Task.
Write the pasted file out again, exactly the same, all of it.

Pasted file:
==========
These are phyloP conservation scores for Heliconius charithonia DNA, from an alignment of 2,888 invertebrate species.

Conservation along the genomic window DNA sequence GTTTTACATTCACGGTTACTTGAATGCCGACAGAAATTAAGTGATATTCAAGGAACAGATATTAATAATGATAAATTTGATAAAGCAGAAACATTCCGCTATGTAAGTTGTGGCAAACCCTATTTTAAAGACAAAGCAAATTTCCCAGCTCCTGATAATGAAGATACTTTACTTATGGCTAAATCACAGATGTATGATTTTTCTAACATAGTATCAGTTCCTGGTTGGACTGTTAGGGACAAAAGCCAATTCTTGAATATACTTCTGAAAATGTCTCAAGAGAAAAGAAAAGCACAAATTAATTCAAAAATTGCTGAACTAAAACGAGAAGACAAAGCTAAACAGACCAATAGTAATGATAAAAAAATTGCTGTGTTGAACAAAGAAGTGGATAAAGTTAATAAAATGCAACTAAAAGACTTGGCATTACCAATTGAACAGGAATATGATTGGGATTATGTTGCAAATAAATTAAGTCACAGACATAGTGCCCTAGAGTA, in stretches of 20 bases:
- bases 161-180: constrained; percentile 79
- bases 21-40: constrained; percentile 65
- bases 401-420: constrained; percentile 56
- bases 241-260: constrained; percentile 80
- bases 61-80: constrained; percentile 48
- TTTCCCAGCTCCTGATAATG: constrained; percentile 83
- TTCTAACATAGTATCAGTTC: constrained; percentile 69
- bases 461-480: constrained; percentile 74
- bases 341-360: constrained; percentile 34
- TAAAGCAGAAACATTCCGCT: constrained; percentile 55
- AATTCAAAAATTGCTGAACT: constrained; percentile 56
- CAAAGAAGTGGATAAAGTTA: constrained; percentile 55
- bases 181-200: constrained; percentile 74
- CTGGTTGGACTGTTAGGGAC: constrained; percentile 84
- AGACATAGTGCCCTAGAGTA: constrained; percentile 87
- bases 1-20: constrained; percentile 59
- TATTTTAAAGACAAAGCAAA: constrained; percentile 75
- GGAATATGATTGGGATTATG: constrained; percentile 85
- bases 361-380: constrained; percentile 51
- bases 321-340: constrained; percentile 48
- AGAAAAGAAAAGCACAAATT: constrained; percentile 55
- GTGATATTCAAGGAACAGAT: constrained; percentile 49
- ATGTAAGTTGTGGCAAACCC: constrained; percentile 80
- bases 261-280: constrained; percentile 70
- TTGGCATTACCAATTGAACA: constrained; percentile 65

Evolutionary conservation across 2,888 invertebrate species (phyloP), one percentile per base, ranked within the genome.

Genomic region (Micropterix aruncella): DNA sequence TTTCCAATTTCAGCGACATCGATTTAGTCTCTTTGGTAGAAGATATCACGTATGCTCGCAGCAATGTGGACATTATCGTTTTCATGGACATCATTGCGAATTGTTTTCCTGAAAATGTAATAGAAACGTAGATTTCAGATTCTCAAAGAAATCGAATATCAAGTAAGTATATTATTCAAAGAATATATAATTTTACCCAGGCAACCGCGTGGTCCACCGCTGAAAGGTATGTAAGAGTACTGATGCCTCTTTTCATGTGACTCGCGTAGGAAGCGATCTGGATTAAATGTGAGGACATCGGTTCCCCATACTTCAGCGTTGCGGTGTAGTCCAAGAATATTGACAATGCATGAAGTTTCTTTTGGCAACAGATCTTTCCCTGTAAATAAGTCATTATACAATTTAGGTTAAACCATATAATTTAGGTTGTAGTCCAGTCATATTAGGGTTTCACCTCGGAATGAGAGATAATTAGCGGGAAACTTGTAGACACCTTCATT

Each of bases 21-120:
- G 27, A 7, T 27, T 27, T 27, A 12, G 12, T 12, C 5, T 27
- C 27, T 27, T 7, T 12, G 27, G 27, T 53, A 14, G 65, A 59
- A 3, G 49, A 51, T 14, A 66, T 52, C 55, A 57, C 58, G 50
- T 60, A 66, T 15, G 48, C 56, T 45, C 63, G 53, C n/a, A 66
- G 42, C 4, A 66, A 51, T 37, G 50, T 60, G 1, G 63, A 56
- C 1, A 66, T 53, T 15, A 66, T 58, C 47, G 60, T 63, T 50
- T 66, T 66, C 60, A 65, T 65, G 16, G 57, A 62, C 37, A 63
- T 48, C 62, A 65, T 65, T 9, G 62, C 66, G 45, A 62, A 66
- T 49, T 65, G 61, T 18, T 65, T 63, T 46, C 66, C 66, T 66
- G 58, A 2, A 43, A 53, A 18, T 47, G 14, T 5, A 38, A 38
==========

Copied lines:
These are phyloP conservation scores for Heliconius charithonia DNA, from an alignment of 2,888 invertebrate species.

Conservation along the genomic window DNA sequence GTTTTACATTCACGGTTACTTGAATGCCGACAGAAATTAAGTGATATTCAAGGAACAGATATTAATAATGATAAATTTGATAAAGCAGAAACATTCCGCTATGTAAGTTGTGGCAAACCCTATTTTAAAGACAAAGCAAATTTCCCAGCTCCTGATAATGAAGATACTTTACTTATGGCTAAATCACAGATGTATGATTTTTCTAACATAGTATCAGTTCCTGGTTGGACTGTTAGGGACAAAAGCCAATTCTTGAATATACTTCTGAAAATGTCTCAAGAGAAAAGAAAAGCACAAATTAATTCAAAAATTGCTGAACTAAAACGAGAAGACAAAGCTAAACAGACCAATAGTAATGATAAAAAAATTGCTGTGTTGAACAAAGAAGTGGATAAAGTTAATAAAATGCAACTAAAAGACTTGGCATTACCAATTGAACAGGAATATGATTGGGATTATGTTGCAAATAAATTAAGTCACAGACATAGTGCCCTAGAGTA, in stretches of 20 bases:
- bases 161-180: constrained; percentile 79
- bases 21-40: constrained; percentile 65
- bases 401-420: constrained; percentile 56
- bases 241-260: constrained; percentile 80
- bases 61-80: constrained; percentile 48
- TTTCCCAGCTCCTGATAATG: constrained; percentile 83
- TTCTAACATAGTATCAGTTC: constrained; percentile 69
- bases 461-480: constrained; percentile 74
- bases 341-360: constrained; percentile 34
- TAAAGCAGAAACATTCCGCT: constrained; percentile 55
- AATTCAAAAATTGCTGAACT: constrained; percentile 56
- CAAAGAAGTGGATAAAGTTA: constrained; percentile 55
- bases 181-200: constrained; percentile 74
- CTGGTTGGACTGTTAGGGAC: constrained; percentile 84
- AGACATAGTGCCCTAGAGTA: constrained; percentile 87
- bases 1-20: constrained; percentile 59
- TATTTTAAAGACAAAGCAAA: constrained; percentile 75
- GGAATATGATTGGGATTATG: constrained; percentile 85
- bases 361-380: constrained; percentile 51
- bases 321-340: constrained; percentile 48
- AGAAAAGAAAAGCACAAATT: constrained; percentile 55
- GTGATATTCAAGGAACAGAT: constrained; percentile 49
- ATGTAAGTTGTGGCAAACCC: constrained; percentile 80
- bases 261-280: constrained; percentile 70
- TTGGCATTACCAATTGAACA: constrained; percentile 65

Evolutionary conservation across 2,888 invertebrate species (phyloP), one percentile per base, ranked within the genome.

Genomic region (Micropterix aruncella): DNA sequence TTTCCAATTTCAGCGACATCGATTTAGTCTCTTTGGTAGAAGATATCACGTATGCTCGCAGCAATGTGGACATTATCGTTTTCATGGACATCATTGCGAATTGTTTTCCTGAAAATGTAATAGAAACGTAGATTTCAGATTCTCAAAGAAATCGAATATCAAGTAAGTATATTATTCAAAGAATATATAATTTTACCCAGGCAACCGCGTGGTCCACCGCTGAAAGGTATGTAAGAGTACTGATGCCTCTTTTCATGTGACTCGCGTAGGAAGCGATCTGGATTAAATGTGAGGACATCGGTTCCCCATACTTCAGCGTTGCGGTGTAGTCCAAGAATATTGACAATGCATGAAGTTTCTTTTGGCAACAGATCTTTCCCTGTAAATAAGTCATTATACAATTTAGGTTAAACCATATAATTTAGGTTGTAGTCCAGTCATATTAGGGTTTCACCTCGGAATGAGAGATAATTAGCGGGAAACTTGTAGACACCTTCATT

Each of bases 21-120:
- G 27, A 7, T 27, T 27, T 27, A 12, G 12, T 12, C 5, T 27
- C 27, T 27, T 7, T 12, G 27, G 27, T 53, A 14, G 65, A 59
- A 3, G 49, A 51, T 14, A 66, T 52, C 55, A 57, C 58, G 50
- T 60, A 66, T 15, G 48, C 56, T 45, C 63, G 53, C n/a, A 66
- G 42, C 4, A 66, A 51, T 37, G 50, T 60, G 1, G 63, A 56
- C 1, A 66, T 53, T 15, A 66, T 58, C 47, G 60, T 63, T 50
- T 66, T 66, C 60, A 65, T 65, G 16, G 57, A 62, C 37, A 63
- T 48, C 62, A 65, T 65, T 9, G 62, C 66, G 45, A 62, A 66
- T 49, T 65, G 61, T 18, T 65, T 63, T 46, C 66, C 66, T 66
- G 58, A 2, A 43, A 53, A 18, T 47, G 14, T 5, A 38, A 38